So long as the Arkansas statute at issue encompasses reckless driving which results in serious injury, Boose's conviction was not a qualifying crime of violence under the force clause of the Guidelines.
Under Arkansas Code Annotated § 5–13–201(a)(3), “[a] person commits battery in the first degree if ․ [t]he person causes serious physical injury to another person under circumstances manifesting extreme indifference to the value of human life.” As a general matter, Arkansas law provides “if the statute defining an offense does not prescribe a culpable mental state a culpable mental state is nonetheless required and is established only if a person acts purposely, knowingly, or recklessly.” Ark.Code Ann. § 5–2–203(b). Our reading of Arkansas law supports the position a person can cause serious physical injury to another under circumstances exhibiting extreme indifference with a reckless state of mind. This interpretation of Arkansas law was affirmed by the most recent Supreme Court of Arkansas case to address the mental state required for a conviction under § 5–13–201(a)(3), Hoyle v. State, 371 Ark. 495, 268 S.W.3d 313, 318–19 (Ark.2007). In Hoyle, the court upheld a first degree battery conviction under subsection (3) where the defendant “acted recklessly under circumstances manifesting extreme indifference to human life” and the defendant “exhibited reckless conduct that involved a conscious disregard of a perceived risk.” Id. at 318 (emphasis added).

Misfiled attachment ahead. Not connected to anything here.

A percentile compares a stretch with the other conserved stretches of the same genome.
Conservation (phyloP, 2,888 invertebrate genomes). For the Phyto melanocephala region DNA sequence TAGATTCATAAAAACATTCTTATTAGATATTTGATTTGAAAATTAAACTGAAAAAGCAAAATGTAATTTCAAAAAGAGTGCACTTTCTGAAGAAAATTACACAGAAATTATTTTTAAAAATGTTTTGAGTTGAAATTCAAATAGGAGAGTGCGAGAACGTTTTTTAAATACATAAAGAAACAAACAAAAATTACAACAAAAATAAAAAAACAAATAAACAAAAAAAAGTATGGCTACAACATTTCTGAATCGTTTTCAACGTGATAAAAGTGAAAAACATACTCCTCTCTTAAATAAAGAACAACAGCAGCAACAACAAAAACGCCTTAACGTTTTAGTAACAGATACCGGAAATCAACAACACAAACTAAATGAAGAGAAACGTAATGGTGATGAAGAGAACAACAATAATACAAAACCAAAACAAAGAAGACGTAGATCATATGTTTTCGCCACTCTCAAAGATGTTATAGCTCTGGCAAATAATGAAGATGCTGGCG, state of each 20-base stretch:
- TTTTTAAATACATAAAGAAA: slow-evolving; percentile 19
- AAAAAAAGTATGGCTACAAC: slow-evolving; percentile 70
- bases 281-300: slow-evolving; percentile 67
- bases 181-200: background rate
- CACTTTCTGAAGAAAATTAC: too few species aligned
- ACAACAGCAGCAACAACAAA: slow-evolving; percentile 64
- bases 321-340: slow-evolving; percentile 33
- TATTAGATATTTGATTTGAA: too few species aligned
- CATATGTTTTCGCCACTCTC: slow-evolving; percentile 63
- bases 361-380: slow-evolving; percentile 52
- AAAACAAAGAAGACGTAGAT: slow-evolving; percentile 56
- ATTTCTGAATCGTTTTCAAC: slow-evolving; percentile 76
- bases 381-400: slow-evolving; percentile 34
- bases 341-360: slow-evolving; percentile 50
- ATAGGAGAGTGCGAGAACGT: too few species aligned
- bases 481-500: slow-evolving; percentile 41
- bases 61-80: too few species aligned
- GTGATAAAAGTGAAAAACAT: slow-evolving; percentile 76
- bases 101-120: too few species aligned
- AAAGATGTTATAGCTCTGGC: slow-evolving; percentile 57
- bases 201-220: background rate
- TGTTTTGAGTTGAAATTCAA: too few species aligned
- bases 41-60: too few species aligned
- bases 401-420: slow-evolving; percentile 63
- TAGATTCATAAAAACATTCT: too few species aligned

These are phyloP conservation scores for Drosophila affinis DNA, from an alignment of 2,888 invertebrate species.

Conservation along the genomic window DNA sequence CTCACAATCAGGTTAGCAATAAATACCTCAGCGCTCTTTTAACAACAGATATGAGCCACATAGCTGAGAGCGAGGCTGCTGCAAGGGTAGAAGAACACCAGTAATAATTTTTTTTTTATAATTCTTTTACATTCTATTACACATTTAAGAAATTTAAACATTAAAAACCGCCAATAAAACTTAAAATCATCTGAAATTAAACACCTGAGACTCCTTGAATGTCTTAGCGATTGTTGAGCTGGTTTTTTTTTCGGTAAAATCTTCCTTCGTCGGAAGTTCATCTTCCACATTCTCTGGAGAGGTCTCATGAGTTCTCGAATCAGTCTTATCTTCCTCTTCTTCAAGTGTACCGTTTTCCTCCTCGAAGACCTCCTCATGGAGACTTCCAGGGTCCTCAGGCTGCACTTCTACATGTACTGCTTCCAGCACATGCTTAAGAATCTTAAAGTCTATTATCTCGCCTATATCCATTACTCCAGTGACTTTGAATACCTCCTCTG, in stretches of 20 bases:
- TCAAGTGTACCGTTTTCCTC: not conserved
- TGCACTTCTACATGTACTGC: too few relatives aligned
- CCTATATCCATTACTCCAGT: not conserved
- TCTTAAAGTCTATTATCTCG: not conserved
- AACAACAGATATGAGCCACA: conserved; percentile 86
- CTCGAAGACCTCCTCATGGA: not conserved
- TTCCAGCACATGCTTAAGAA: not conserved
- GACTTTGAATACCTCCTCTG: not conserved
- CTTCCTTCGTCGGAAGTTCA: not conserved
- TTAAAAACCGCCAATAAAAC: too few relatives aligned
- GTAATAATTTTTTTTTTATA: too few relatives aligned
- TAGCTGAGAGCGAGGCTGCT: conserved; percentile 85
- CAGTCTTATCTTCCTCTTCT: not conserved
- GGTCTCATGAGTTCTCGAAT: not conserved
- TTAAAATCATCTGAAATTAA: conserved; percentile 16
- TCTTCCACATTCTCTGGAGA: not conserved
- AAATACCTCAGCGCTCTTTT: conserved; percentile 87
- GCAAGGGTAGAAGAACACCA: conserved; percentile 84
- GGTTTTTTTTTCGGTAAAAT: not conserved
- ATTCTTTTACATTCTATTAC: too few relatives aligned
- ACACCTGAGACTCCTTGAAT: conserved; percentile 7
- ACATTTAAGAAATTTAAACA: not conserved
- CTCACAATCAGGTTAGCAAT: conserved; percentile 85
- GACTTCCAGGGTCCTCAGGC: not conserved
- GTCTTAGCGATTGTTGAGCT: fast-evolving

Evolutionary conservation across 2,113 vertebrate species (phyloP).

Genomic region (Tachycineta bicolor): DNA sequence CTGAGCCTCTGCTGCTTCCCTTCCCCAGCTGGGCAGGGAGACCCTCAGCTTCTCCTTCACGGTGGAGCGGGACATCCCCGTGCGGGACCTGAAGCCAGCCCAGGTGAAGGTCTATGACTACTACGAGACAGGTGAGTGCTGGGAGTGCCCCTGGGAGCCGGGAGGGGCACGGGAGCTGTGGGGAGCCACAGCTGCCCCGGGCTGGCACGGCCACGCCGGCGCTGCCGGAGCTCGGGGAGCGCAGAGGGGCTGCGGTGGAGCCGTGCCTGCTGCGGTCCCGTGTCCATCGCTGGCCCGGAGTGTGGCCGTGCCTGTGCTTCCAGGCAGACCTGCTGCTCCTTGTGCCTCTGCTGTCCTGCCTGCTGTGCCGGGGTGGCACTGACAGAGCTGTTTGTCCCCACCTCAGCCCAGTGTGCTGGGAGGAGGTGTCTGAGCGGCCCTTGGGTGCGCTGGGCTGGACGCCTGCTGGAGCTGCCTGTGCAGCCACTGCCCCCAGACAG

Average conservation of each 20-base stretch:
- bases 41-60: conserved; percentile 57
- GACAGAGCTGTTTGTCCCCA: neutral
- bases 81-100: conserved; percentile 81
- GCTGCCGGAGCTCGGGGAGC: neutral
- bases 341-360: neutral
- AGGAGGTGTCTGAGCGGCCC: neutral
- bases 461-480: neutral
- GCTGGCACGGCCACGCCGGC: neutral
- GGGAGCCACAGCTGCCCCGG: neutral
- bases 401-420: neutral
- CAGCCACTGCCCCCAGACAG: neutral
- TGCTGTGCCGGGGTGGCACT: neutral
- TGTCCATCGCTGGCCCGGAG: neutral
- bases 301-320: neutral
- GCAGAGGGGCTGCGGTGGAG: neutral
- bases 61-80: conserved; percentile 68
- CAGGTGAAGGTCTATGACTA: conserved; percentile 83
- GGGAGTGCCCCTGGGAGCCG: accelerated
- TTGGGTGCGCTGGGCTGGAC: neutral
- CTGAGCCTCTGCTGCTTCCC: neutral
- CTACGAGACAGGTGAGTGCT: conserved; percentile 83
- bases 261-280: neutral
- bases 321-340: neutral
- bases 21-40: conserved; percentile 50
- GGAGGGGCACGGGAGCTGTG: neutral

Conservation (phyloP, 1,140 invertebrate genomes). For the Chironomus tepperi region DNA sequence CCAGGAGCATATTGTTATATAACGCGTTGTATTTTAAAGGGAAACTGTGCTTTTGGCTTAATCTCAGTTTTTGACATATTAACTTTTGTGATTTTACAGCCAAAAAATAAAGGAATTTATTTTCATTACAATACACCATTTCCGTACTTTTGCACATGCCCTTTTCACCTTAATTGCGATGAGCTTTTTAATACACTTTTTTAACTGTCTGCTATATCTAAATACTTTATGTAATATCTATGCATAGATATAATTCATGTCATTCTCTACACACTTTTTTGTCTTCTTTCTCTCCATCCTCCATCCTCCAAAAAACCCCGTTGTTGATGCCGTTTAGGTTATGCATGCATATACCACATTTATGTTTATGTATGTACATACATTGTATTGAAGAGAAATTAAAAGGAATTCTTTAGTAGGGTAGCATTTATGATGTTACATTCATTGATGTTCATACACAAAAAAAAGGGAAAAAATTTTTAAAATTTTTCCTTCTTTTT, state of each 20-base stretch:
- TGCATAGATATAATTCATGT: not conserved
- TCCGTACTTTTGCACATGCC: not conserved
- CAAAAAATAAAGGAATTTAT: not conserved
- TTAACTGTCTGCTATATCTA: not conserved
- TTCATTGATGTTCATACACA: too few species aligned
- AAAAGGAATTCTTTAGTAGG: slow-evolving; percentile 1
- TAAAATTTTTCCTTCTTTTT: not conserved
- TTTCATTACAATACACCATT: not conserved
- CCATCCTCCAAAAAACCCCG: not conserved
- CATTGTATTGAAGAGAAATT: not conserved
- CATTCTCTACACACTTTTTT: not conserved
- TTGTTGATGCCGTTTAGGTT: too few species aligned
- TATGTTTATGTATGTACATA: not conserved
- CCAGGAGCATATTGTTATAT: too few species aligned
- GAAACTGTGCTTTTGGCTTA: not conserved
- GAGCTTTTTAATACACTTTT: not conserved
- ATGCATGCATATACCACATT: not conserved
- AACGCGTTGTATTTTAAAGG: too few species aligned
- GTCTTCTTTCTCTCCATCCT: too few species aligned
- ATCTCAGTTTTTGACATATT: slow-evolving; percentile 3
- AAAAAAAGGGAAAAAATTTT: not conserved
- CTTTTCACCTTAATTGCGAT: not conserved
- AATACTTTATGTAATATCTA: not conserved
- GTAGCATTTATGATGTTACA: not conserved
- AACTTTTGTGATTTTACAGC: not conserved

While it remains true a conviction for first-degree battery under § 5–13–201(a)(3) requires a defendant manifest “extreme indifference to the value of human life,” Arkansas law establishes the first-degree battery statute can be violated with a mental state of recklessness. As a result, a conviction for battery in the first degree under § 5–13–201(a)(3) is not a qualifying crime of violence under the force clause of U.S.S.G. § 4B1.2(a)(1).
We must then consider whether a conviction under subsection (3) of Arkansas's battery in the first degree statute is a crime of violence under the residual clause of the Guidelines. U.S.S.G. § 4B1.2(a)(2) provides a “crime of violence” means an offense which “is burglary of a dwelling, arson, or extortion, involves use of explosives, or otherwise involves conduct that presents a serious potential risk of physical injury to another.” Boose did not violate one of the enumerated crimes. Thus, we must determine whether Boose's prior conviction “otherwise involves conduct that presents a serious potential risk of physical injury to another.” U.S.S.G. § 4B 1.2(a)(2).